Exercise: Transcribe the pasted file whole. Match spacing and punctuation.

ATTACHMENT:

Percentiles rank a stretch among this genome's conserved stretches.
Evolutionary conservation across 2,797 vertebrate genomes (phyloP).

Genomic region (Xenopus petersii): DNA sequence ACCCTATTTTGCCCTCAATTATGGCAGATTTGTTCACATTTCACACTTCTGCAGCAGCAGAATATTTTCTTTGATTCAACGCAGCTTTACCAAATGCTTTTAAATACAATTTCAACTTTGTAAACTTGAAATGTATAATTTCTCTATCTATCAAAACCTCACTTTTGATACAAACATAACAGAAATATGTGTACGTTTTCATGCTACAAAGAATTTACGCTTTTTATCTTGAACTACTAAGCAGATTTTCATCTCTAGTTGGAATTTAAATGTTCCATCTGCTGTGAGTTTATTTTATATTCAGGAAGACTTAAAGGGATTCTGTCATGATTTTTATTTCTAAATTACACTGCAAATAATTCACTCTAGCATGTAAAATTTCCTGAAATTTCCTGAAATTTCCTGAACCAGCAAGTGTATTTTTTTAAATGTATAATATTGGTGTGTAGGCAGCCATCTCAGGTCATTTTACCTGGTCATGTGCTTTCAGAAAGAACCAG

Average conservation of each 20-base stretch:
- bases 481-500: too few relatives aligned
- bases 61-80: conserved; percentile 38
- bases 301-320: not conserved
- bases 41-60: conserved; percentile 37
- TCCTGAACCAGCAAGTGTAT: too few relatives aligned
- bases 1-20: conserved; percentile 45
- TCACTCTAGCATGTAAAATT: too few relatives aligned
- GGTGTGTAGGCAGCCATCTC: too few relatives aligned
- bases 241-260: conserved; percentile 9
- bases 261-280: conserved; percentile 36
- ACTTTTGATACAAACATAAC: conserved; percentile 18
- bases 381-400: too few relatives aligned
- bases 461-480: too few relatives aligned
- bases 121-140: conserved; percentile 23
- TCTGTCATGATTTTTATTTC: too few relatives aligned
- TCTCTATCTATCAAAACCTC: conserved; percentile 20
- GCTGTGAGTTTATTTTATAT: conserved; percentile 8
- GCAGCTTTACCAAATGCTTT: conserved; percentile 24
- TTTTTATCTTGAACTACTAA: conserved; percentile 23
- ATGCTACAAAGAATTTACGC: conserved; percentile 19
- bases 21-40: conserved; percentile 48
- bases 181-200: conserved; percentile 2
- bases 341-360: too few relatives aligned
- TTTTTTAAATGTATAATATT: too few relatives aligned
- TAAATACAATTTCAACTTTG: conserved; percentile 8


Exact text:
Percentiles rank a stretch among this genome's conserved stretches.
Evolutionary conservation across 2,797 vertebrate genomes (phyloP).

Genomic region (Xenopus petersii): DNA sequence ACCCTATTTTGCCCTCAATTATGGCAGATTTGTTCACATTTCACACTTCTGCAGCAGCAGAATATTTTCTTTGATTCAACGCAGCTTTACCAAATGCTTTTAAATACAATTTCAACTTTGTAAACTTGAAATGTATAATTTCTCTATCTATCAAAACCTCACTTTTGATACAAACATAACAGAAATATGTGTACGTTTTCATGCTACAAAGAATTTACGCTTTTTATCTTGAACTACTAAGCAGATTTTCATCTCTAGTTGGAATTTAAATGTTCCATCTGCTGTGAGTTTATTTTATATTCAGGAAGACTTAAAGGGATTCTGTCATGATTTTTATTTCTAAATTACACTGCAAATAATTCACTCTAGCATGTAAAATTTCCTGAAATTTCCTGAAATTTCCTGAACCAGCAAGTGTATTTTTTTAAATGTATAATATTGGTGTGTAGGCAGCCATCTCAGGTCATTTTACCTGGTCATGTGCTTTCAGAAAGAACCAG

Average conservation of each 20-base stretch:
- bases 481-500: too few relatives aligned
- bases 61-80: conserved; percentile 38
- bases 301-320: not conserved
- bases 41-60: conserved; percentile 37
- TCCTGAACCAGCAAGTGTAT: too few relatives aligned
- bases 1-20: conserved; percentile 45
- TCACTCTAGCATGTAAAATT: too few relatives aligned
- GGTGTGTAGGCAGCCATCTC: too few relatives aligned
- bases 241-260: conserved; percentile 9
- bases 261-280: conserved; percentile 36
- ACTTTTGATACAAACATAAC: conserved; percentile 18
- bases 381-400: too few relatives aligned
- bases 461-480: too few relatives aligned
- bases 121-140: conserved; percentile 23
- TCTGTCATGATTTTTATTTC: too few relatives aligned
- TCTCTATCTATCAAAACCTC: conserved; percentile 20
- GCTGTGAGTTTATTTTATAT: conserved; percentile 8
- GCAGCTTTACCAAATGCTTT: conserved; percentile 24
- TTTTTATCTTGAACTACTAA: conserved; percentile 23
- ATGCTACAAAGAATTTACGC: conserved; percentile 19
- bases 21-40: conserved; percentile 48
- bases 181-200: conserved; percentile 2
- bases 341-360: too few relatives aligned
- TTTTTTAAATGTATAATATT: too few relatives aligned
- TAAATACAATTTCAACTTTG: conserved; percentile 8